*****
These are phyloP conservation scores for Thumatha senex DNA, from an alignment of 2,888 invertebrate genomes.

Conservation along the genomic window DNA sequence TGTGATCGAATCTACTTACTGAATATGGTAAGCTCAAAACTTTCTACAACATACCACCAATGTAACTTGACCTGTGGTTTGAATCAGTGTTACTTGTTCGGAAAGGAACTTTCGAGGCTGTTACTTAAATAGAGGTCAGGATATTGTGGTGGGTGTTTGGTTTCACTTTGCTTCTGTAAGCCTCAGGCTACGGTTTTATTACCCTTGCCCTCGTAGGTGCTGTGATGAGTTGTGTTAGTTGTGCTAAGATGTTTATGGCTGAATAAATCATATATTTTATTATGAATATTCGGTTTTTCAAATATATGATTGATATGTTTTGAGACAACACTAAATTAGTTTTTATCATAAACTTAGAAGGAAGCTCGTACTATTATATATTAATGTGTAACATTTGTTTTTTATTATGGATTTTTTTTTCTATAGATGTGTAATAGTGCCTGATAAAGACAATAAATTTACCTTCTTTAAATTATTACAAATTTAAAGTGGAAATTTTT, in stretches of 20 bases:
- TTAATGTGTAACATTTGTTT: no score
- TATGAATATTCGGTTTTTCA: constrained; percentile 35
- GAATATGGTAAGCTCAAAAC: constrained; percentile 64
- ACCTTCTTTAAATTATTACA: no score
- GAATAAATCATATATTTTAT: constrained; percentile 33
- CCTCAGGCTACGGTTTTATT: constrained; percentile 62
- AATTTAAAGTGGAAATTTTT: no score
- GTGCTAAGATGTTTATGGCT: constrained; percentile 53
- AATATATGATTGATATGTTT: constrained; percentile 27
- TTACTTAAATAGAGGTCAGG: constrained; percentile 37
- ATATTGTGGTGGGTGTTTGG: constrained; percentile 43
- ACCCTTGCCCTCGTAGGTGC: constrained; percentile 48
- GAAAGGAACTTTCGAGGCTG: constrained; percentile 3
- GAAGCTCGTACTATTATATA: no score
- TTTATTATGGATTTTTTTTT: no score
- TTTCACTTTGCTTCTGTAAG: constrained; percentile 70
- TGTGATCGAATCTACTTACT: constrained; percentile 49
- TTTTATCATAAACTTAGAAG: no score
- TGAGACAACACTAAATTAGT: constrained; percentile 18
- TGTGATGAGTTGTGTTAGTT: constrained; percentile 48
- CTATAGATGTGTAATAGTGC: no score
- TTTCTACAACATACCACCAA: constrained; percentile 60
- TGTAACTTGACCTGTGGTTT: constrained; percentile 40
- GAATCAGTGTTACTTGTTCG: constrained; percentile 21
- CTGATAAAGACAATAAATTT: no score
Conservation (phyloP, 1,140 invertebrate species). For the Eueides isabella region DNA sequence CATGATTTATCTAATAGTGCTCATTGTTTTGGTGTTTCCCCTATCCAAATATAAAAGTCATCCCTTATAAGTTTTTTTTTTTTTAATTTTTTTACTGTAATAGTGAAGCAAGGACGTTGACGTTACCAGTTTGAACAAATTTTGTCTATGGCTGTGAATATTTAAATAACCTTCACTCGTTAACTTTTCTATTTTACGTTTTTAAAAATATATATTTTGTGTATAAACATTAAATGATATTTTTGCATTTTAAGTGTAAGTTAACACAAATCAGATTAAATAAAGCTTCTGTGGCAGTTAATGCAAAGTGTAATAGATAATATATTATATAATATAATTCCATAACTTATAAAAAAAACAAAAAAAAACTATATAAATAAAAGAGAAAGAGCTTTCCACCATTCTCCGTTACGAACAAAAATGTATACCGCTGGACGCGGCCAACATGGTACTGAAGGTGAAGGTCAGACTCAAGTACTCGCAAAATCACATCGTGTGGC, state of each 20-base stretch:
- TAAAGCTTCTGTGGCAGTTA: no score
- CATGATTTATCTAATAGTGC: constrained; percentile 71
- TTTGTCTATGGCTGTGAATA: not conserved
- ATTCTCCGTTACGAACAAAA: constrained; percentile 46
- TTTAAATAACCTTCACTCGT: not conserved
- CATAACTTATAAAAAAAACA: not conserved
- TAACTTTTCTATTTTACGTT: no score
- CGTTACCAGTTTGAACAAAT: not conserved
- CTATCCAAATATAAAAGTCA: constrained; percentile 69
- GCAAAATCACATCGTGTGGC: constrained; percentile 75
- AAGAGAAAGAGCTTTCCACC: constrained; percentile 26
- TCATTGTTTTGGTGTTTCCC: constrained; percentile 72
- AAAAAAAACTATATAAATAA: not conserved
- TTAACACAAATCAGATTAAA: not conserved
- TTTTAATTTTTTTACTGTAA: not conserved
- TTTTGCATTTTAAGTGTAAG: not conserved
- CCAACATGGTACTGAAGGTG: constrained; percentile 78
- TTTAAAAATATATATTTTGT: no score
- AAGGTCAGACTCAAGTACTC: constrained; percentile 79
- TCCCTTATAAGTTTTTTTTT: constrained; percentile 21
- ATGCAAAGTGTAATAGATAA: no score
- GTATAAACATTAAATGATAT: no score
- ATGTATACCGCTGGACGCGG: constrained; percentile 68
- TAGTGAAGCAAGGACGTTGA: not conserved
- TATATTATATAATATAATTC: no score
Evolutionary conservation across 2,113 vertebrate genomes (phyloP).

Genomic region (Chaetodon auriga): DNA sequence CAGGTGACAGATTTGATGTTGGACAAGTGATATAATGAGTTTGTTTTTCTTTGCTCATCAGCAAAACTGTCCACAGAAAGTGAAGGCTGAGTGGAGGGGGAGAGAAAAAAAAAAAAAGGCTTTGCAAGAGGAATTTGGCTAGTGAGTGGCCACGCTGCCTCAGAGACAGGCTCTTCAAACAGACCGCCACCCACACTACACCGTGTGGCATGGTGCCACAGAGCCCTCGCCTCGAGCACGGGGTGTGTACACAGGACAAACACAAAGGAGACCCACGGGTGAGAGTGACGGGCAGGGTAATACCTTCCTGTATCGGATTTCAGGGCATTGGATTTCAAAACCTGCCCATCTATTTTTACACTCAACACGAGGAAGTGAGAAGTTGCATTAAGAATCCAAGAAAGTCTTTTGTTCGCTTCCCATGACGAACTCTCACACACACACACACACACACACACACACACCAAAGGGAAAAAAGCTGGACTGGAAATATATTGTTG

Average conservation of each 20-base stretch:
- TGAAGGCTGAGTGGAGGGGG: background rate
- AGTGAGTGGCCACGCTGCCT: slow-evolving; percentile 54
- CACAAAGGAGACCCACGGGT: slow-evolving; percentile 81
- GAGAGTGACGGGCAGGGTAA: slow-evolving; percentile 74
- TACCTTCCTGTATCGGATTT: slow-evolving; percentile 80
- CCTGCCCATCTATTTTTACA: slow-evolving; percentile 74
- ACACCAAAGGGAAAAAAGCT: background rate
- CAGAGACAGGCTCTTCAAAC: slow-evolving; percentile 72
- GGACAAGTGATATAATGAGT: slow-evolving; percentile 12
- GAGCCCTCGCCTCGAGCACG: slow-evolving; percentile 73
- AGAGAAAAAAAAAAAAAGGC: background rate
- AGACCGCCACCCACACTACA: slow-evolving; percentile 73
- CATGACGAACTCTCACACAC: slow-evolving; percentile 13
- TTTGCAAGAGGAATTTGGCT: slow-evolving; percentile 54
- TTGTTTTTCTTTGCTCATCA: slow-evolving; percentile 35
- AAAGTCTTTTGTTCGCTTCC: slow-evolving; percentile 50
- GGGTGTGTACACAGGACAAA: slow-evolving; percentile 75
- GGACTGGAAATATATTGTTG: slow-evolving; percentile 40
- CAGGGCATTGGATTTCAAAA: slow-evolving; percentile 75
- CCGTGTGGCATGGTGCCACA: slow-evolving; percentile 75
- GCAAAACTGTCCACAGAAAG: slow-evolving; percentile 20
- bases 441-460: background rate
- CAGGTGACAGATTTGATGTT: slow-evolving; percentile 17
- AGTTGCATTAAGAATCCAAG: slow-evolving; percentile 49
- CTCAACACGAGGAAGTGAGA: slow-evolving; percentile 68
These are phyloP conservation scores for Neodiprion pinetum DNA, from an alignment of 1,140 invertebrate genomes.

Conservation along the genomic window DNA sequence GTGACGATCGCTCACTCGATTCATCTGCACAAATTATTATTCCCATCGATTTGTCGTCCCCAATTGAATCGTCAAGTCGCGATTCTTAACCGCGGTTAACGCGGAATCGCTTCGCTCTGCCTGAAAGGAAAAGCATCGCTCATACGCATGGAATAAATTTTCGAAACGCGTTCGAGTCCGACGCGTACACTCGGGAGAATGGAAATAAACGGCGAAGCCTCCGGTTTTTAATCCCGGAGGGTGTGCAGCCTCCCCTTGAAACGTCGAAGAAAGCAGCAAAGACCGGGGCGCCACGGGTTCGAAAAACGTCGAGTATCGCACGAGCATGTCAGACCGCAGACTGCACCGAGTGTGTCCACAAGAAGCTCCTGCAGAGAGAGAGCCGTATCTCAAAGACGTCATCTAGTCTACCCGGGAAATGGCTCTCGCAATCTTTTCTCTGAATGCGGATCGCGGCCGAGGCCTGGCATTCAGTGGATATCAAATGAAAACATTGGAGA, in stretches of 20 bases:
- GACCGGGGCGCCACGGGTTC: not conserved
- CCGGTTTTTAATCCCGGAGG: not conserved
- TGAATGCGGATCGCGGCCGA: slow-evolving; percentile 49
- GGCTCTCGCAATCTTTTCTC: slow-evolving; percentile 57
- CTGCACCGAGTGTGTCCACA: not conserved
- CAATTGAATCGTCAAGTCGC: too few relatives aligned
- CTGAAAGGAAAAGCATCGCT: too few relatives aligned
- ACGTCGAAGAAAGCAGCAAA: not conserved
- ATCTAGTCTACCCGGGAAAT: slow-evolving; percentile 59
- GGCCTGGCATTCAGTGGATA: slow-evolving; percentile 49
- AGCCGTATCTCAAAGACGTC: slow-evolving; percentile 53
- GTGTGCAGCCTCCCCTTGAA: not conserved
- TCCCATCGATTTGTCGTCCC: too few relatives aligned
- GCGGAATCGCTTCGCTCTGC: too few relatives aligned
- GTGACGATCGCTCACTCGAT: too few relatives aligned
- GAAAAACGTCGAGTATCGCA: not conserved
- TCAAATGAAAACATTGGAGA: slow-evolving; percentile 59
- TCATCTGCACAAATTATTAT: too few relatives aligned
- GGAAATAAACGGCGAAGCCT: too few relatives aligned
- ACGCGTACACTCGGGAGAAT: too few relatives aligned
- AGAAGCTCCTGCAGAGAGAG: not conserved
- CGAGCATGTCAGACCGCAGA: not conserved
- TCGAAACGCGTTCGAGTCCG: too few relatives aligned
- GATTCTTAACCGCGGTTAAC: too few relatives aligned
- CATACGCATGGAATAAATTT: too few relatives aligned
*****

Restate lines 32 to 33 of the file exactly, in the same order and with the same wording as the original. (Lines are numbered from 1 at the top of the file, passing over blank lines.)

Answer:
- ATTCTCCGTTACGAACAAAA: constrained; percentile 46
- TTTAAATAACCTTCACTCGT: not conserved